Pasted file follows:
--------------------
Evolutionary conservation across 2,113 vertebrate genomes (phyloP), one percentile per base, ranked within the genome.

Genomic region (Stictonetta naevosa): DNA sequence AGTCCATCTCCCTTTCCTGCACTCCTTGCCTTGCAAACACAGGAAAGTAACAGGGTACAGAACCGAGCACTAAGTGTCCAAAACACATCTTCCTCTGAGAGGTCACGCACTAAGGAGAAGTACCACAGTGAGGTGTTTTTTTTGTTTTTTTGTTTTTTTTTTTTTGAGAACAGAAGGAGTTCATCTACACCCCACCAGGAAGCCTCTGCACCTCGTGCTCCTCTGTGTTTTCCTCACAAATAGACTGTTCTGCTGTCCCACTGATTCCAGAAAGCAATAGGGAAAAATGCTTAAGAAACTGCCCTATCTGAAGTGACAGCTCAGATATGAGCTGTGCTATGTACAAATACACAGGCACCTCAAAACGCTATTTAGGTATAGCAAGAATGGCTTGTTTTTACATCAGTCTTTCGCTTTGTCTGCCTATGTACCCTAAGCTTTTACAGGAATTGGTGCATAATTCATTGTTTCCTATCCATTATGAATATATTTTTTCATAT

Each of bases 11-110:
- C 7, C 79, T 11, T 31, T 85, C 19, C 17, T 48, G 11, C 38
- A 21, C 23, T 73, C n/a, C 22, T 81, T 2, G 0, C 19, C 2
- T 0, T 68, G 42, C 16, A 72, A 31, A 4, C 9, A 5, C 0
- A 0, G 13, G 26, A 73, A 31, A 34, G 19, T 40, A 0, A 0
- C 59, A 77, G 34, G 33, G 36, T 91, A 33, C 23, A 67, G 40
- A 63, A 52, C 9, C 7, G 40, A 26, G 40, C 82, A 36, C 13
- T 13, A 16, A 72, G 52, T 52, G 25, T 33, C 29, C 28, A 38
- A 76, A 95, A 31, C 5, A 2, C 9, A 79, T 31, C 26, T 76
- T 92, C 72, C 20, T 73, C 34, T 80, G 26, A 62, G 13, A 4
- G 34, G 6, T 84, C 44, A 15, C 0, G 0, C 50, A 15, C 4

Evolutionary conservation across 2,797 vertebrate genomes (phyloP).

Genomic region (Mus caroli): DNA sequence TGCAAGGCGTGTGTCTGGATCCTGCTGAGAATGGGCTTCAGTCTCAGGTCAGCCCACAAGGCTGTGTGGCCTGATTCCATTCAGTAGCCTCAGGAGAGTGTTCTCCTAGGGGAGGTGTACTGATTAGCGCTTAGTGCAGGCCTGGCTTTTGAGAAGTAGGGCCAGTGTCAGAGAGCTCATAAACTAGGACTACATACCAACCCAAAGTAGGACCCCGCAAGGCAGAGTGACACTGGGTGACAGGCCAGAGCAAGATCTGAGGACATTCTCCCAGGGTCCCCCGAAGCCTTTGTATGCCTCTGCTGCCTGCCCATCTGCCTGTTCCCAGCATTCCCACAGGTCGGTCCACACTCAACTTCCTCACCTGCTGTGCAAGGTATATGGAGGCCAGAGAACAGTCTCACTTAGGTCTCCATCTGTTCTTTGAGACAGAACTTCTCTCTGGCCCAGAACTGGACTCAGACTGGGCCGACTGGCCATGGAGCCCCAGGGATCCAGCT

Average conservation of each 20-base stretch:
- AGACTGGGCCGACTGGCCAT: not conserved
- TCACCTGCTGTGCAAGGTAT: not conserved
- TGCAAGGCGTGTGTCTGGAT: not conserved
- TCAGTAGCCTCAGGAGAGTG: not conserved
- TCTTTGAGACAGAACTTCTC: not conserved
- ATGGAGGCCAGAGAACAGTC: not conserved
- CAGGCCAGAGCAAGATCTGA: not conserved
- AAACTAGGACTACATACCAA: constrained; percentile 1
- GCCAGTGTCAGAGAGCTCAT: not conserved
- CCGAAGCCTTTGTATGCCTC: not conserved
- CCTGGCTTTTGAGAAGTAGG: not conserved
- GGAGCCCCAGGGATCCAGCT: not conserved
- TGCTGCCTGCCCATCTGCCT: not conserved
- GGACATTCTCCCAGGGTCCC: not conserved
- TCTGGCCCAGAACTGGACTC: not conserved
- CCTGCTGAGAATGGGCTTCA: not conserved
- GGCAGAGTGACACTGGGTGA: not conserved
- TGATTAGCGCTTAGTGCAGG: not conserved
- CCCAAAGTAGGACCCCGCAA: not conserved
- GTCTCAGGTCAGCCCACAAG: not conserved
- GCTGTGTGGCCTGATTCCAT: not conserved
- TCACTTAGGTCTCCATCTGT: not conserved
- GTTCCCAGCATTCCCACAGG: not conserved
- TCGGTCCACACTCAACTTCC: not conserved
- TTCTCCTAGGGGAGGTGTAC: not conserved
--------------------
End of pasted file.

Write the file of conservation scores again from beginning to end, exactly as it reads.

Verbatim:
Evolutionary conservation across 2,113 vertebrate genomes (phyloP), one percentile per base, ranked within the genome.

Genomic region (Stictonetta naevosa): DNA sequence AGTCCATCTCCCTTTCCTGCACTCCTTGCCTTGCAAACACAGGAAAGTAACAGGGTACAGAACCGAGCACTAAGTGTCCAAAACACATCTTCCTCTGAGAGGTCACGCACTAAGGAGAAGTACCACAGTGAGGTGTTTTTTTTGTTTTTTTGTTTTTTTTTTTTTGAGAACAGAAGGAGTTCATCTACACCCCACCAGGAAGCCTCTGCACCTCGTGCTCCTCTGTGTTTTCCTCACAAATAGACTGTTCTGCTGTCCCACTGATTCCAGAAAGCAATAGGGAAAAATGCTTAAGAAACTGCCCTATCTGAAGTGACAGCTCAGATATGAGCTGTGCTATGTACAAATACACAGGCACCTCAAAACGCTATTTAGGTATAGCAAGAATGGCTTGTTTTTACATCAGTCTTTCGCTTTGTCTGCCTATGTACCCTAAGCTTTTACAGGAATTGGTGCATAATTCATTGTTTCCTATCCATTATGAATATATTTTTTCATAT

Each of bases 11-110:
- C 7, C 79, T 11, T 31, T 85, C 19, C 17, T 48, G 11, C 38
- A 21, C 23, T 73, C n/a, C 22, T 81, T 2, G 0, C 19, C 2
- T 0, T 68, G 42, C 16, A 72, A 31, A 4, C 9, A 5, C 0
- A 0, G 13, G 26, A 73, A 31, A 34, G 19, T 40, A 0, A 0
- C 59, A 77, G 34, G 33, G 36, T 91, A 33, C 23, A 67, G 40
- A 63, A 52, C 9, C 7, G 40, A 26, G 40, C 82, A 36, C 13
- T 13, A 16, A 72, G 52, T 52, G 25, T 33, C 29, C 28, A 38
- A 76, A 95, A 31, C 5, A 2, C 9, A 79, T 31, C 26, T 76
- T 92, C 72, C 20, T 73, C 34, T 80, G 26, A 62, G 13, A 4
- G 34, G 6, T 84, C 44, A 15, C 0, G 0, C 50, A 15, C 4

Evolutionary conservation across 2,797 vertebrate genomes (phyloP).

Genomic region (Mus caroli): DNA sequence TGCAAGGCGTGTGTCTGGATCCTGCTGAGAATGGGCTTCAGTCTCAGGTCAGCCCACAAGGCTGTGTGGCCTGATTCCATTCAGTAGCCTCAGGAGAGTGTTCTCCTAGGGGAGGTGTACTGATTAGCGCTTAGTGCAGGCCTGGCTTTTGAGAAGTAGGGCCAGTGTCAGAGAGCTCATAAACTAGGACTACATACCAACCCAAAGTAGGACCCCGCAAGGCAGAGTGACACTGGGTGACAGGCCAGAGCAAGATCTGAGGACATTCTCCCAGGGTCCCCCGAAGCCTTTGTATGCCTCTGCTGCCTGCCCATCTGCCTGTTCCCAGCATTCCCACAGGTCGGTCCACACTCAACTTCCTCACCTGCTGTGCAAGGTATATGGAGGCCAGAGAACAGTCTCACTTAGGTCTCCATCTGTTCTTTGAGACAGAACTTCTCTCTGGCCCAGAACTGGACTCAGACTGGGCCGACTGGCCATGGAGCCCCAGGGATCCAGCT

Average conservation of each 20-base stretch:
- AGACTGGGCCGACTGGCCAT: not conserved
- TCACCTGCTGTGCAAGGTAT: not conserved
- TGCAAGGCGTGTGTCTGGAT: not conserved
- TCAGTAGCCTCAGGAGAGTG: not conserved
- TCTTTGAGACAGAACTTCTC: not conserved
- ATGGAGGCCAGAGAACAGTC: not conserved
- CAGGCCAGAGCAAGATCTGA: not conserved
- AAACTAGGACTACATACCAA: constrained; percentile 1
- GCCAGTGTCAGAGAGCTCAT: not conserved
- CCGAAGCCTTTGTATGCCTC: not conserved
- CCTGGCTTTTGAGAAGTAGG: not conserved
- GGAGCCCCAGGGATCCAGCT: not conserved
- TGCTGCCTGCCCATCTGCCT: not conserved
- GGACATTCTCCCAGGGTCCC: not conserved
- TCTGGCCCAGAACTGGACTC: not conserved
- CCTGCTGAGAATGGGCTTCA: not conserved
- GGCAGAGTGACACTGGGTGA: not conserved
- TGATTAGCGCTTAGTGCAGG: not conserved
- CCCAAAGTAGGACCCCGCAA: not conserved
- GTCTCAGGTCAGCCCACAAG: not conserved
- GCTGTGTGGCCTGATTCCAT: not conserved
- TCACTTAGGTCTCCATCTGT: not conserved
- GTTCCCAGCATTCCCACAGG: not conserved
- TCGGTCCACACTCAACTTCC: not conserved
- TTCTCCTAGGGGAGGTGTAC: not conserved